There are few jobs more time-consuming, more pressure-filled and more life-changing than that of an NFL head coach, and there is one disturbing statistic to underscore that unfortunate reality: Four NFL coaches have been hospitalized this season.
The Jets said Friday that coach Todd Bowles had been hospitalized and was in stable condition. The team did not disclose the illness. If he misses Saturday’s game at New England, he will become the third coach to miss a game.
The health of coaches and players transcends what happens on the football field, and Bowles’ struggles in Year 2 of his run with the Jets are secondary to his health. You never want to see anything like this, and we wish Bowles a speedy recovery and return to the sideline.
If Bowles misses the game against the Patriots, assistant head coach/linebackers coach Mike Caldwell will take over the head-coaching duties, with defensive coordinator Kacy Rodgers calling the plays on defense in place of Bowles, who didn’t travel with the team Friday.
The Vikings’ Mike Zimmer missed a game after ungoing emergency eye surgery and Gary Kubiak of the defending Super Bowl champion Broncos missed one after a precautionary hospitalization. When Kubiak was the Texans’ head coach, he suffered a stroke during a game but resumed coaching after getting a clean bill of health. Bowles’ coaching mentor, Bruce Arians of the Cardinals, was hospitalized twice this season but did not miss a game.
The stressful lifestyle of any NFL coach is unrelenting, but particularly so for the head coach, who routinely works 18-hour days. Bowles never complains about the rigors of the job and told no one outside his family and a few people with the Jets that he had a growth the size of a golf ball removed from his neck last year. He didn’t miss a game and publicly admitted that he had undergone surgery only after the season was over.
Bowles’ hospitalization is just the latest misfortune in a 4-10 season gone wrong for the Jets, but this is a moment that supersedes the record, or even the individual performances of the players who have been such a disappointment in a year of failure. Bowles is a coach who never seeks the limelight and never demands the attention that other coaches revel in, but he is universally respected by coaches, players and executives alike.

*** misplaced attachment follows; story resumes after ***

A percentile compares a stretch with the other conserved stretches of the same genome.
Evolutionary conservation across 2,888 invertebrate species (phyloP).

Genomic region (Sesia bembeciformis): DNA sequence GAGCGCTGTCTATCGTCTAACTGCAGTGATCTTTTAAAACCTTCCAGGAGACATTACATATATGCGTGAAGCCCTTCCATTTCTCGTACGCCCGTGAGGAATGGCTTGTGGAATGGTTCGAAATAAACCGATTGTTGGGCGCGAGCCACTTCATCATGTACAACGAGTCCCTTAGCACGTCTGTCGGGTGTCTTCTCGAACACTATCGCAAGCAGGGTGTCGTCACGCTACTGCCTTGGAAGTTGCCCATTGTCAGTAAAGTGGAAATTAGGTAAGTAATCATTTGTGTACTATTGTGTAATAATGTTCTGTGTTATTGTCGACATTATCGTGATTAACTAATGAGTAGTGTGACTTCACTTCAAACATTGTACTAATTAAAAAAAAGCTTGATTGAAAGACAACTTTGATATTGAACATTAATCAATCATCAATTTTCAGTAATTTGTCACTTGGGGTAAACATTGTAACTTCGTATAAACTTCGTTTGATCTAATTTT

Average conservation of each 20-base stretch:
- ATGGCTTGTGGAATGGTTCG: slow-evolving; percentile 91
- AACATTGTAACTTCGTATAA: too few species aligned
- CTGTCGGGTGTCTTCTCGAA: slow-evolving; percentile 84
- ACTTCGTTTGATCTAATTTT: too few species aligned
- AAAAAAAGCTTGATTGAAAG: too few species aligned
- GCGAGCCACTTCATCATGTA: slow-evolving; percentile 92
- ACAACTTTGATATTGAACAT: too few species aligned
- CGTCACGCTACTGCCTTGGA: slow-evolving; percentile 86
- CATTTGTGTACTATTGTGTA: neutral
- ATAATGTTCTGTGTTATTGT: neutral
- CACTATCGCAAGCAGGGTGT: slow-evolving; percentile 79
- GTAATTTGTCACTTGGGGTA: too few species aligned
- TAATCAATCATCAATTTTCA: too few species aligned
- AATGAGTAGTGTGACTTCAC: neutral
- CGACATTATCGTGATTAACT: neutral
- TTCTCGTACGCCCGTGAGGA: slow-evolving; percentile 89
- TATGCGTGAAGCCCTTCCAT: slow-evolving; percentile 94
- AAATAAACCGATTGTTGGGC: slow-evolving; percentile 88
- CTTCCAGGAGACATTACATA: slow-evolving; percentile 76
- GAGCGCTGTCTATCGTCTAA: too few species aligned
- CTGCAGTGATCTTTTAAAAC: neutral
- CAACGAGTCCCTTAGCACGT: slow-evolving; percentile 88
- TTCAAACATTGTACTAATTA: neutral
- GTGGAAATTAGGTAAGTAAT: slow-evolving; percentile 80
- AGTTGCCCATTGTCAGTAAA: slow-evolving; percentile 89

We don’t know what his current condition will mean in terms of his coaching future with the team. Although there has been no indication that team owner Woody Johnson has planned any major shake-up involving Bowles or general manager Mike Maccagnan, Johnson still is capable of making a move. Don’t forget, he once told Eric Mangini during the 2008 season that his job was safe, but after the team spiraled downward from an 8-3 record to 9-7, Johnson fired Mangini and eventually hired Rex Ryan.
Bowles had been groomed to be a head coach for several years, drawing praise from Arians, Bill Parcells and other coaches and players he’s worked with over the years.
He has brushed aside speculation about his future with the Jets, often joking that any coach who is hired is by definition on the hot seat because of the expectations associated with winning. He most certainly has the inner resolve to deal with all the problems afflicting his team and is the first to understand all that has gone wrong this season.
The season began with great anticipation after Ryan Fitzpatrick returned on a one-year contract, but it became clear very early on that this would be a struggle, and the Jets’ 1-5 start against a difficult slate of competition set the stage for the bottoming out they’re experiencing.
Fitzpatrick was benched for Geno Smith, who suffered a season-ending injury in his first start. Fitzpatrick then was benched again, with the Jets looking to next year by going with Bryce Petty. But with so many injuries along the offensive line, at running back and in the secondary, and the deterioration of Darrelle Revis’ play, the problems have become insurmountable.
Whether or not Bowles gets to address those problems down the road remains to be seen. The hope here is that he at least has the chance from a physical standpoint to get the job done if Johnson sees fit to bring him back in 2017.